Directed by: Gonzalo Calzada
Run time: 111 minutes
The Lowdown: I have seen plenty of demonic possession and exorcism movies in my day (some might say too many), but I can’t recall any of those films mixing raw sexuality and primal fucking into the mix – until this year.
The Argentinian import Luciferina from writer-director Gonzalo Calzada arrives just three months after Unearthed Films’ brutal The Song of Solomon, but the two films couldn’t be more different despite their thematic similarities.
Calzada’s film, which focuses on a young nun named Natalia (Sofia Del Tuffo), is as much about personal discovery as it is the gory goodness that horror fans crave.
With her father dying, and her mother already passed, Natalia agrees to go on a vision quest, of sorts, with her sister Ángela and several of her sister’s friends, including shy Mauro (Francisco Donovan), to a remote religious temple where they plan to drink Ayahuasca, a hallucinogenic potion made from plants, to discover inner truths about themselves.
For Natalia, the trip, no pun intended, will expose secrets deeper and darker than she might ever have imagined. There’s much to Natalia’s life that doesn’t make sense, such as her mother, an artist, who went mad, leaving behind a collection of unsettling canvases depicting a shadowy figure, and her dad, who was super secretive and rarely shared key details.
Calzada’s camera captures the early part of their journey like a drone voyeur hovering just behind or over the group as they move deeper into a thick forest before reaching the impressive ruins. There’s something familiar about this place to Natalia, and over the course of the film viewers will slowly learn why.
Once they arrive and meet the shaman, and each downs their own elixir, Natalia’s fever dream reveals the pitch-black current coursing through the ruins. It’s an unholy site, a place where dark magic was tapped into for the worst of intentions; a place both her mother and father may have visited before she was ever born.
Luciferina kicks into high gear once everyone has dosed, and the body count steadily rises, as do the unexpected revelations, both of Natalia’s lineage and of Mauro’s critical role in the proceedings that have unexpectedly begun without their knowledge.
The final 20-plus minutes of Calzada’s film are a literal and figurative mind-fuck, punctuated with blood and populated with sweaty skin being savaged by an evil urgency. It’s as mesmerizing as it is startling, a steaming brew of lust and black arts thrusting back and forth in wanton carnality.
For some time, I’ve felt like the demonic possession/exorcism subgenre had depleted itself of any original ideas or provocative imagery.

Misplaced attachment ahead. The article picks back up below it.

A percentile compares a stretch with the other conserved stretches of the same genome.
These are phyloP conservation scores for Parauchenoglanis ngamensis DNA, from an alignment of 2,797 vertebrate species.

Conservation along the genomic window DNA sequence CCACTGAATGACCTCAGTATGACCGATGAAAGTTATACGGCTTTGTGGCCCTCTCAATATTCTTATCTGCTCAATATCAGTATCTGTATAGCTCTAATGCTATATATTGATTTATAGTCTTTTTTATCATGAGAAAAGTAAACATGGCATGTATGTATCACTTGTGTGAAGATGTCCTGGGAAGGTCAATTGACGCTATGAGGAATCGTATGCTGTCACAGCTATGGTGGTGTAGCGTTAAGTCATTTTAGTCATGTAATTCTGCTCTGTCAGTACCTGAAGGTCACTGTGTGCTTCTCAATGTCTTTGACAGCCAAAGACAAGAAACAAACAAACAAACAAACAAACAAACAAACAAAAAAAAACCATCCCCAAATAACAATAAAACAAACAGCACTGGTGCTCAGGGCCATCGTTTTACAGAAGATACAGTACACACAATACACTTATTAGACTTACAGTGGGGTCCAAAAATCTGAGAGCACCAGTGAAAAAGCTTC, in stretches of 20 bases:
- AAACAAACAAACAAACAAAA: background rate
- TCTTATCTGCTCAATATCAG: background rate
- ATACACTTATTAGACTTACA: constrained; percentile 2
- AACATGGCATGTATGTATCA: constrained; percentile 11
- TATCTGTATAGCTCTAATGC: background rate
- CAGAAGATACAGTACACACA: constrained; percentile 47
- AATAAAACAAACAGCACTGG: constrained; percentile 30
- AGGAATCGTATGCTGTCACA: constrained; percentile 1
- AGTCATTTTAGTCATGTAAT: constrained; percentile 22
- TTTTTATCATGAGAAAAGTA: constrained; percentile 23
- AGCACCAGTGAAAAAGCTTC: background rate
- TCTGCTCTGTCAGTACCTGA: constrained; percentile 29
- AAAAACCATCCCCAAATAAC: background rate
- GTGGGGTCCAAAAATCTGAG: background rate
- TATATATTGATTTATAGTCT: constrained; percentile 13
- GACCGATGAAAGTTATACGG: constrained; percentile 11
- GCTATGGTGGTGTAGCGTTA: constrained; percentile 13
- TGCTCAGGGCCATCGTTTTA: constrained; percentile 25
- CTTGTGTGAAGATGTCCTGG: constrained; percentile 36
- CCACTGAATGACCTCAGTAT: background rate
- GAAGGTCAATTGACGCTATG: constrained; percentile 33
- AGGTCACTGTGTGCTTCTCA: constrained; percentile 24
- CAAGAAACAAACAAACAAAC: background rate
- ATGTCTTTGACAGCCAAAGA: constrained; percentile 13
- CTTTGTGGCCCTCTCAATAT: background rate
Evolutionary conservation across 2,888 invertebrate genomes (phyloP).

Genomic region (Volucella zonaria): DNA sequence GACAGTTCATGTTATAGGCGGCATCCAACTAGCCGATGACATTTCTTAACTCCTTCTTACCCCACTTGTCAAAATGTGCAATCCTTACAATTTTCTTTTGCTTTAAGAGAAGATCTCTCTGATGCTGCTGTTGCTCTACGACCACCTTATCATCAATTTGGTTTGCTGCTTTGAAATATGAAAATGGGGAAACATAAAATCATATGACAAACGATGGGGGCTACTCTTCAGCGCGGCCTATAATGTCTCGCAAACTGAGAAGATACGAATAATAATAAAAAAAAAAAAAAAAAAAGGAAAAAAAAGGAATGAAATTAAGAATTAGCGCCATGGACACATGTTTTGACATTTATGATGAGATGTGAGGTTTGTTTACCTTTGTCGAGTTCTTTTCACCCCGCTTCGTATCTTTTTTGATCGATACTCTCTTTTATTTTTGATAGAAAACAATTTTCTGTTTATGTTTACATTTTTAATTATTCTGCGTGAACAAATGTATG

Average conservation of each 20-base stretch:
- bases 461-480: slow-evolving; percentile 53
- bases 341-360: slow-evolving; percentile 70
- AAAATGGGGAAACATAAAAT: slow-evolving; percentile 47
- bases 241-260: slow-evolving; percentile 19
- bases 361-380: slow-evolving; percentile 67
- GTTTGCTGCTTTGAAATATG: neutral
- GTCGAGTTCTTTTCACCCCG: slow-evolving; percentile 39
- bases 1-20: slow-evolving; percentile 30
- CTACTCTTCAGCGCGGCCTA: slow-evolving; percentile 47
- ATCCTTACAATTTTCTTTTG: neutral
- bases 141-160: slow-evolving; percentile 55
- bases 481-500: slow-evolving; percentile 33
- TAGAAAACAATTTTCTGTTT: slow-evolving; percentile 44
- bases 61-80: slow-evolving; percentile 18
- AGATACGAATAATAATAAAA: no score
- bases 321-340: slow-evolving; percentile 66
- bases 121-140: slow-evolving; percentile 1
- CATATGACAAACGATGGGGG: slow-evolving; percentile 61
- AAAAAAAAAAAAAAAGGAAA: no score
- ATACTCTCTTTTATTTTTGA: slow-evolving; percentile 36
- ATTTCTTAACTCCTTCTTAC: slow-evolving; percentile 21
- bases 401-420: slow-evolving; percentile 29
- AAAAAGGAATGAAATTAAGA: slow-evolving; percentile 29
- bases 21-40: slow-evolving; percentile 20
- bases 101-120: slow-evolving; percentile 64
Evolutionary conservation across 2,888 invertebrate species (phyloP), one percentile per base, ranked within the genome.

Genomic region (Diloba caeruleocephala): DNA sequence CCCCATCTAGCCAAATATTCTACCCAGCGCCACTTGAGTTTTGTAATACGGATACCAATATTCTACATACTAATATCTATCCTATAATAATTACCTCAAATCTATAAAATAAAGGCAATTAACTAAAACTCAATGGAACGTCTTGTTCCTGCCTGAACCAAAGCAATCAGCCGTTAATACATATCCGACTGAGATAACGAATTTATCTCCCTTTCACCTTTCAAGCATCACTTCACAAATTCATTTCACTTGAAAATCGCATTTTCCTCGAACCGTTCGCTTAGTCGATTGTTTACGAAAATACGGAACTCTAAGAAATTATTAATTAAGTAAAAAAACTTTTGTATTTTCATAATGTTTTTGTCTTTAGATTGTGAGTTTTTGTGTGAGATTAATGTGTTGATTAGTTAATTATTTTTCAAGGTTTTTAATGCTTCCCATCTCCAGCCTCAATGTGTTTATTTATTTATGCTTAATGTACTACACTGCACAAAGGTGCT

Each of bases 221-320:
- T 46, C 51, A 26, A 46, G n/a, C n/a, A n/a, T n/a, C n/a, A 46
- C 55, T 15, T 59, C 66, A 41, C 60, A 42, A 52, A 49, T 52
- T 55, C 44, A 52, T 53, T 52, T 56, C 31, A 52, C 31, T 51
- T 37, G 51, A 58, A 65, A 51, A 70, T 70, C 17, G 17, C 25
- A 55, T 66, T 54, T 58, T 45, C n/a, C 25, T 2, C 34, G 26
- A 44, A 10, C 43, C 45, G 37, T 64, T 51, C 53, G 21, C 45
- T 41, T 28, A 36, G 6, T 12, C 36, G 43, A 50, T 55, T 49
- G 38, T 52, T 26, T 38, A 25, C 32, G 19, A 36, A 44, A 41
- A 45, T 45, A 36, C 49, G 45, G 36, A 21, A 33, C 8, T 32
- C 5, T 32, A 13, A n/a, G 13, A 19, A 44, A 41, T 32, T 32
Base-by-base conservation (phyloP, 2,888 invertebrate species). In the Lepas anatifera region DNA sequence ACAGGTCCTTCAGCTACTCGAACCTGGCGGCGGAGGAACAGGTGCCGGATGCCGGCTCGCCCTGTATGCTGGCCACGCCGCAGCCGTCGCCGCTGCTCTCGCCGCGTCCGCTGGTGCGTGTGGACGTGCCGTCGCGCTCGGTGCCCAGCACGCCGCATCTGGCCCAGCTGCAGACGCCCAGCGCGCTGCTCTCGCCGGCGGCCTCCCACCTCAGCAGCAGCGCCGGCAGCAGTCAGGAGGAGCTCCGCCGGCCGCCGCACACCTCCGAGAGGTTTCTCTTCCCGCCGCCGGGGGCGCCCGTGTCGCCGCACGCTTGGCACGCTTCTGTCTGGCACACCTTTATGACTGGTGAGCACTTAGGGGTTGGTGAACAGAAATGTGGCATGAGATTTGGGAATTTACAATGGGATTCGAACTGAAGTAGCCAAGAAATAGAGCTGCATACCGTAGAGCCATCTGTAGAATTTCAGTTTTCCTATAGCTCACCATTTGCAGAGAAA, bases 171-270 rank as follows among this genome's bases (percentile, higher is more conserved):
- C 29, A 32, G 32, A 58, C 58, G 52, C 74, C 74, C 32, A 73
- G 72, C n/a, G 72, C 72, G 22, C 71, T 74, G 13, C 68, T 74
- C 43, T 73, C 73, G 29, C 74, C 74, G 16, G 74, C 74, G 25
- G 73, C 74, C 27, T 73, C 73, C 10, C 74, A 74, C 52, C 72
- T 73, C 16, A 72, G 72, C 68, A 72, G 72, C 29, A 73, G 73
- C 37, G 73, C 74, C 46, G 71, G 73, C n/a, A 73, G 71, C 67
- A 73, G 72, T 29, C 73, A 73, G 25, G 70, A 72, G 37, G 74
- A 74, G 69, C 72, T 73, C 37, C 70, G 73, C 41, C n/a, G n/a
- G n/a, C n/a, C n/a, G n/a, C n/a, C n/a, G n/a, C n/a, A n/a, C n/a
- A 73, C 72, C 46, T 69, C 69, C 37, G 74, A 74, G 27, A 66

Thankfully, new artistic visions like Song of Solomon and, more impressively, Luciferina have arrived to prove me wrong.
The Stuff You Care About:
Hot chicks – Yes.
Nudity – Yes.
Gore – Yes.
Drug use – No.
Bad Guys/Killers – Satan, man, that old horny devil.
Buy/Rent – Buy it.
Urban Legend: Collector’s Edition (Shout! Factory, 99 minutes, R, Blu-Ray) and Urban Legends: Final Cut (Shout! Factory, 97 minutes, R, Blu-Ray): We can thank Wes Craven and Scream for reinvigorating the slasher genre in the mid-90s, which in turn spawned a slew of copycat films, such as 1998’s Urban Legend.
At its core, Urban Legend is a pretty weak slasher based on a decent premise that could have been much, much better. It’s more notable for its who’s-who roster of future stars, including future Oscar winner Jared Leto, future scream queen Danielle Harris, future Fringe vet Joshua Jackson and future D-list tabloid queen Tara Reid, as well as a decent supporting turn by Robert Englund, four years removed from the close of his Freddy Krueger run.
The best part of the film, for me, at least, remains Harris, who wowed as a black-lipsticked, gothic outcast, and whose death scene is one of the most memorable.
Two years later, the inevitable sequel, Urban Legends: Final Cut, arrived DOA with a woeful premise – film students compete to make the best movie about urban legends – and once again, the follow-up is most notable for its cast, which included a pre-The Vampire Diaries Matthew Davis, a pre-House and Once Upon a Time Jennifer Morrison and a pre-Hell on Wheels and Star Trek: Discovery Anson Mount.
The first Urban Legend may qualify as a guilty pleasure, but the sequel is strictly avoid at all costs.
Candyman: Deluxe Limited Edition
Orgies of Edo
Forever My Love
Now on Video-on-Demand:
Clyde Cooper (Souvenir Films, 81 minutes, Unrated, Video-on-Demand): As pulp noirs go, Clyde Cooper wants to be Mike Hammer, but the titular hero of this new detective thriller is about as useful as a rubber mallet to bang home a nail.
There’s some decent imagery and a handful of hot femme fatales, but I just could not get past Jordi Vilasuso’s bland performance as Cooper, which kept pulling me back every time I started to invest in the story, and refused to allow me to simply enjoy the ride.